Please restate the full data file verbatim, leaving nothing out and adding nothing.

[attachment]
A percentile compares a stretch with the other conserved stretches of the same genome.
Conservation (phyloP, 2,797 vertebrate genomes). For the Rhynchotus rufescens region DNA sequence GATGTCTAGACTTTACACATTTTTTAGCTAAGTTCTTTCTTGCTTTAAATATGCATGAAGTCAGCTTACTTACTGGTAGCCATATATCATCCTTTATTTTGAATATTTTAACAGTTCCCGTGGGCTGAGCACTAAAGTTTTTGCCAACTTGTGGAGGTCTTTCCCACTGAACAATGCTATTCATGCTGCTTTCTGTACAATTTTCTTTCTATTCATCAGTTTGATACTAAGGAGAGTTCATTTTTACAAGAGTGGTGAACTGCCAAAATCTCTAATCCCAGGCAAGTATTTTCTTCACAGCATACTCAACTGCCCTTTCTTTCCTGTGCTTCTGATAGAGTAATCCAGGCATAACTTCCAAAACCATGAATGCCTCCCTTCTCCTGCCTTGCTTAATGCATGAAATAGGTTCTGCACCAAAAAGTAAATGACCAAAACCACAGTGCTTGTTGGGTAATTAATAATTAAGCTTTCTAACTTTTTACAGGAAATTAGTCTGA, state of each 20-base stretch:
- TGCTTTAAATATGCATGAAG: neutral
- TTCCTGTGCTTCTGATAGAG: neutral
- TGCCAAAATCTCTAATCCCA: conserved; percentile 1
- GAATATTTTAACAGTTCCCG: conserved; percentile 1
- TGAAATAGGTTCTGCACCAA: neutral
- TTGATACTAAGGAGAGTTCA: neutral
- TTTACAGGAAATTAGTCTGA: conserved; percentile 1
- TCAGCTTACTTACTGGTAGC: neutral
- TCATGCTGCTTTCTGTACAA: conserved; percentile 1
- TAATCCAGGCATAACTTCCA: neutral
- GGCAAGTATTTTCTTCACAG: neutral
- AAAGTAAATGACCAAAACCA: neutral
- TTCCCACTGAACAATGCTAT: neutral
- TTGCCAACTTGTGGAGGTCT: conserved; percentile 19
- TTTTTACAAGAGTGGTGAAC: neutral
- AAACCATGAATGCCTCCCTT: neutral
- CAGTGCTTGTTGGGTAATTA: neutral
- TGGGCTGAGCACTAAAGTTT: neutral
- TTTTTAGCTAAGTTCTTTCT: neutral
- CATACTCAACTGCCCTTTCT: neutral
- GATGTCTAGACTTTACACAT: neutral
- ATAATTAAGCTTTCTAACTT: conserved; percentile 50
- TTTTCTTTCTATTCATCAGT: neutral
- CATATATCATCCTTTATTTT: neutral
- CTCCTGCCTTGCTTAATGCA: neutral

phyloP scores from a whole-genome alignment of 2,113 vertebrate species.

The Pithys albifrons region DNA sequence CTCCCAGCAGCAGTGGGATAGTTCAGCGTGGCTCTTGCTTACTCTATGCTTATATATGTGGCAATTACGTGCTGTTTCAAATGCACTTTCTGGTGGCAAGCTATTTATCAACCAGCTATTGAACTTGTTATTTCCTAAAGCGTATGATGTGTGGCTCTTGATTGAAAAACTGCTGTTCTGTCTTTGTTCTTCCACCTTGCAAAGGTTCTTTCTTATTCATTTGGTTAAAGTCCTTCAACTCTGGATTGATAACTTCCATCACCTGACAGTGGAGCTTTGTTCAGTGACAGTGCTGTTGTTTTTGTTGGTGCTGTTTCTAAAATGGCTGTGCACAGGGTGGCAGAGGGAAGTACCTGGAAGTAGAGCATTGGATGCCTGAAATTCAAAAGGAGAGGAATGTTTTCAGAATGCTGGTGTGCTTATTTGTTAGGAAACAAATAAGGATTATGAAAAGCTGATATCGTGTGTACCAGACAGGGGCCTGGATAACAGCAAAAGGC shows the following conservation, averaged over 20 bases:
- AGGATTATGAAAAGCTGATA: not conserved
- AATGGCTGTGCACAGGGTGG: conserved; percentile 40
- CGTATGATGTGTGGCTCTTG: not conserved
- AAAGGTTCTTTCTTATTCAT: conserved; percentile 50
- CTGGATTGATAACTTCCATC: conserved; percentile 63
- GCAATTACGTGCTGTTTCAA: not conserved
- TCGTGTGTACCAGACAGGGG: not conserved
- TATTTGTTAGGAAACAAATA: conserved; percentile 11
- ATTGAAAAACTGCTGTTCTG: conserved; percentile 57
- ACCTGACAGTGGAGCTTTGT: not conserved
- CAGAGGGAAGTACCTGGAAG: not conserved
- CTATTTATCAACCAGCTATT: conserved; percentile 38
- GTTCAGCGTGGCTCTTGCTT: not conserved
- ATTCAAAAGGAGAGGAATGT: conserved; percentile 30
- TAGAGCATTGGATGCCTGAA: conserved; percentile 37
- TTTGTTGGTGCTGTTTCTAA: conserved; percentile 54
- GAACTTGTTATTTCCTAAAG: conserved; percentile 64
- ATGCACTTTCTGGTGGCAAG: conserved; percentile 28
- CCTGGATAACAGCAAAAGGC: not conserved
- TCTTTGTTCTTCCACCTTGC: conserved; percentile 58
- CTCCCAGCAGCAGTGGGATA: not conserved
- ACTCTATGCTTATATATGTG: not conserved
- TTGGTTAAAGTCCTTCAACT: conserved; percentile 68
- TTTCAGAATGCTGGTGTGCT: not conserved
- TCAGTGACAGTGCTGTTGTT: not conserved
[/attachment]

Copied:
A percentile compares a stretch with the other conserved stretches of the same genome.
Conservation (phyloP, 2,797 vertebrate genomes). For the Rhynchotus rufescens region DNA sequence GATGTCTAGACTTTACACATTTTTTAGCTAAGTTCTTTCTTGCTTTAAATATGCATGAAGTCAGCTTACTTACTGGTAGCCATATATCATCCTTTATTTTGAATATTTTAACAGTTCCCGTGGGCTGAGCACTAAAGTTTTTGCCAACTTGTGGAGGTCTTTCCCACTGAACAATGCTATTCATGCTGCTTTCTGTACAATTTTCTTTCTATTCATCAGTTTGATACTAAGGAGAGTTCATTTTTACAAGAGTGGTGAACTGCCAAAATCTCTAATCCCAGGCAAGTATTTTCTTCACAGCATACTCAACTGCCCTTTCTTTCCTGTGCTTCTGATAGAGTAATCCAGGCATAACTTCCAAAACCATGAATGCCTCCCTTCTCCTGCCTTGCTTAATGCATGAAATAGGTTCTGCACCAAAAAGTAAATGACCAAAACCACAGTGCTTGTTGGGTAATTAATAATTAAGCTTTCTAACTTTTTACAGGAAATTAGTCTGA, state of each 20-base stretch:
- TGCTTTAAATATGCATGAAG: neutral
- TTCCTGTGCTTCTGATAGAG: neutral
- TGCCAAAATCTCTAATCCCA: conserved; percentile 1
- GAATATTTTAACAGTTCCCG: conserved; percentile 1
- TGAAATAGGTTCTGCACCAA: neutral
- TTGATACTAAGGAGAGTTCA: neutral
- TTTACAGGAAATTAGTCTGA: conserved; percentile 1
- TCAGCTTACTTACTGGTAGC: neutral
- TCATGCTGCTTTCTGTACAA: conserved; percentile 1
- TAATCCAGGCATAACTTCCA: neutral
- GGCAAGTATTTTCTTCACAG: neutral
- AAAGTAAATGACCAAAACCA: neutral
- TTCCCACTGAACAATGCTAT: neutral
- TTGCCAACTTGTGGAGGTCT: conserved; percentile 19
- TTTTTACAAGAGTGGTGAAC: neutral
- AAACCATGAATGCCTCCCTT: neutral
- CAGTGCTTGTTGGGTAATTA: neutral
- TGGGCTGAGCACTAAAGTTT: neutral
- TTTTTAGCTAAGTTCTTTCT: neutral
- CATACTCAACTGCCCTTTCT: neutral
- GATGTCTAGACTTTACACAT: neutral
- ATAATTAAGCTTTCTAACTT: conserved; percentile 50
- TTTTCTTTCTATTCATCAGT: neutral
- CATATATCATCCTTTATTTT: neutral
- CTCCTGCCTTGCTTAATGCA: neutral

phyloP scores from a whole-genome alignment of 2,113 vertebrate species.

The Pithys albifrons region DNA sequence CTCCCAGCAGCAGTGGGATAGTTCAGCGTGGCTCTTGCTTACTCTATGCTTATATATGTGGCAATTACGTGCTGTTTCAAATGCACTTTCTGGTGGCAAGCTATTTATCAACCAGCTATTGAACTTGTTATTTCCTAAAGCGTATGATGTGTGGCTCTTGATTGAAAAACTGCTGTTCTGTCTTTGTTCTTCCACCTTGCAAAGGTTCTTTCTTATTCATTTGGTTAAAGTCCTTCAACTCTGGATTGATAACTTCCATCACCTGACAGTGGAGCTTTGTTCAGTGACAGTGCTGTTGTTTTTGTTGGTGCTGTTTCTAAAATGGCTGTGCACAGGGTGGCAGAGGGAAGTACCTGGAAGTAGAGCATTGGATGCCTGAAATTCAAAAGGAGAGGAATGTTTTCAGAATGCTGGTGTGCTTATTTGTTAGGAAACAAATAAGGATTATGAAAAGCTGATATCGTGTGTACCAGACAGGGGCCTGGATAACAGCAAAAGGC shows the following conservation, averaged over 20 bases:
- AGGATTATGAAAAGCTGATA: not conserved
- AATGGCTGTGCACAGGGTGG: conserved; percentile 40
- CGTATGATGTGTGGCTCTTG: not conserved
- AAAGGTTCTTTCTTATTCAT: conserved; percentile 50
- CTGGATTGATAACTTCCATC: conserved; percentile 63
- GCAATTACGTGCTGTTTCAA: not conserved
- TCGTGTGTACCAGACAGGGG: not conserved
- TATTTGTTAGGAAACAAATA: conserved; percentile 11
- ATTGAAAAACTGCTGTTCTG: conserved; percentile 57
- ACCTGACAGTGGAGCTTTGT: not conserved
- CAGAGGGAAGTACCTGGAAG: not conserved
- CTATTTATCAACCAGCTATT: conserved; percentile 38
- GTTCAGCGTGGCTCTTGCTT: not conserved
- ATTCAAAAGGAGAGGAATGT: conserved; percentile 30
- TAGAGCATTGGATGCCTGAA: conserved; percentile 37
- TTTGTTGGTGCTGTTTCTAA: conserved; percentile 54
- GAACTTGTTATTTCCTAAAG: conserved; percentile 64
- ATGCACTTTCTGGTGGCAAG: conserved; percentile 28
- CCTGGATAACAGCAAAAGGC: not conserved
- TCTTTGTTCTTCCACCTTGC: conserved; percentile 58
- CTCCCAGCAGCAGTGGGATA: not conserved
- ACTCTATGCTTATATATGTG: not conserved
- TTGGTTAAAGTCCTTCAACT: conserved; percentile 68
- TTTCAGAATGCTGGTGTGCT: not conserved
- TCAGTGACAGTGCTGTTGTT: not conserved